If you think that green stuff served with sushi is wasabi, it isn’t. Most of us would have probably never tasted real wasabi as very few Japanese restaurants or sushi bars even in Japan serve them. The small lump of green slimy stuff served with sushi isn’t truly wasabi, instead it is a generic version made with no wasabi plant at all from horseradish, mustard, starch and green food coloring for its distinct green color.
Authentic is rare and expensive. Fresh wasabi comes from grated wasabi roots that are difficult to cultivate as they grow naturally only in river valleys in Japan. It takes about two years to grow a wasabi plant before the whole plant is up rooted, as it can’t be used for cultivation anymore. A pound of wasabi roots may cost from 6000 to 8000 yen ($75 – $100) depending on season making it more expensive compared to bluefin tuna on a pound-to-pound comparison – a pound of wasabi could probably last for less than a meal.
Although everyone refers to the green stuff as wasabi, true one is generally white with a hint of green. Only the best and finest restaurants serve real and fresh wasabi upon request as it has to be freshly grated because its flavor deteriorates so quickly in about 15 minutes.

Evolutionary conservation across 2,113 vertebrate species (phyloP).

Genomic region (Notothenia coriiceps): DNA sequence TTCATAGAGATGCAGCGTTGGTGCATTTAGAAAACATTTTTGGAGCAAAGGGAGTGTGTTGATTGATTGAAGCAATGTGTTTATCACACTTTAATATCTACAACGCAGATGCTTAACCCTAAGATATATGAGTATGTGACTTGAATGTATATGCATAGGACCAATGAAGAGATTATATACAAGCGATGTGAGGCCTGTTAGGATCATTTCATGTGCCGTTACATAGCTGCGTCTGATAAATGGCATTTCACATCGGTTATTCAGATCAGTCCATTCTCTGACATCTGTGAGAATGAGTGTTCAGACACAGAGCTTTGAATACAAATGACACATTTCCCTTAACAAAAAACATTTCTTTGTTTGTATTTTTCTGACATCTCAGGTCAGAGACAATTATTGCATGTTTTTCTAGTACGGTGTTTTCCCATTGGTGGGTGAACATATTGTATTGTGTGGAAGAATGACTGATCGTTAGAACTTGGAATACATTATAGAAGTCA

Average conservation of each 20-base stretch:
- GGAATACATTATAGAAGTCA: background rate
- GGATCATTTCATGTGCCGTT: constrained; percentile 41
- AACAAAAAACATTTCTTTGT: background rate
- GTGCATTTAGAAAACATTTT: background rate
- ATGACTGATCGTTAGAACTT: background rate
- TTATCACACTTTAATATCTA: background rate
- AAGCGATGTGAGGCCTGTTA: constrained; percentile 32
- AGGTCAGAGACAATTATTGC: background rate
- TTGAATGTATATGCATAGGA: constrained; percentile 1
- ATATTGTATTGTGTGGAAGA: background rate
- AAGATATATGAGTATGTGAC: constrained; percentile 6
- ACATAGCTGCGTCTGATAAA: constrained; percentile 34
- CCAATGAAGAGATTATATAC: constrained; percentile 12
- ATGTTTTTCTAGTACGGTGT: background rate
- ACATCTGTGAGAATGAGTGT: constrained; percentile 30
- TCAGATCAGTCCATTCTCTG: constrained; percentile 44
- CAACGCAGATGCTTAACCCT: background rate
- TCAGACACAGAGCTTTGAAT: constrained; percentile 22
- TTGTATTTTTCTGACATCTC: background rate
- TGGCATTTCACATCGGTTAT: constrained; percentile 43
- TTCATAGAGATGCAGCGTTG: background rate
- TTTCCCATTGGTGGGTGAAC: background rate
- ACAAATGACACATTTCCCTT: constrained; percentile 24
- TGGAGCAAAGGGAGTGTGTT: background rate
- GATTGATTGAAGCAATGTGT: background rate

There are distinct differences in flavors in real wasabi and horseradish. Unlike horseradish, the spiciness of real wasabi does not linger as it dissipates quickly before its sweetness blends together with food making it an excellent companion with sushi. It doesn’t reach high heat intensity and its hotness leaves a pungent sensation on the sinus.
Fake or perhaps the reconstituted version is known as seiyo wasabi (western). Truly enough, food items such as crackers and noodles with wasabi on the label are not actually wasabi flavored.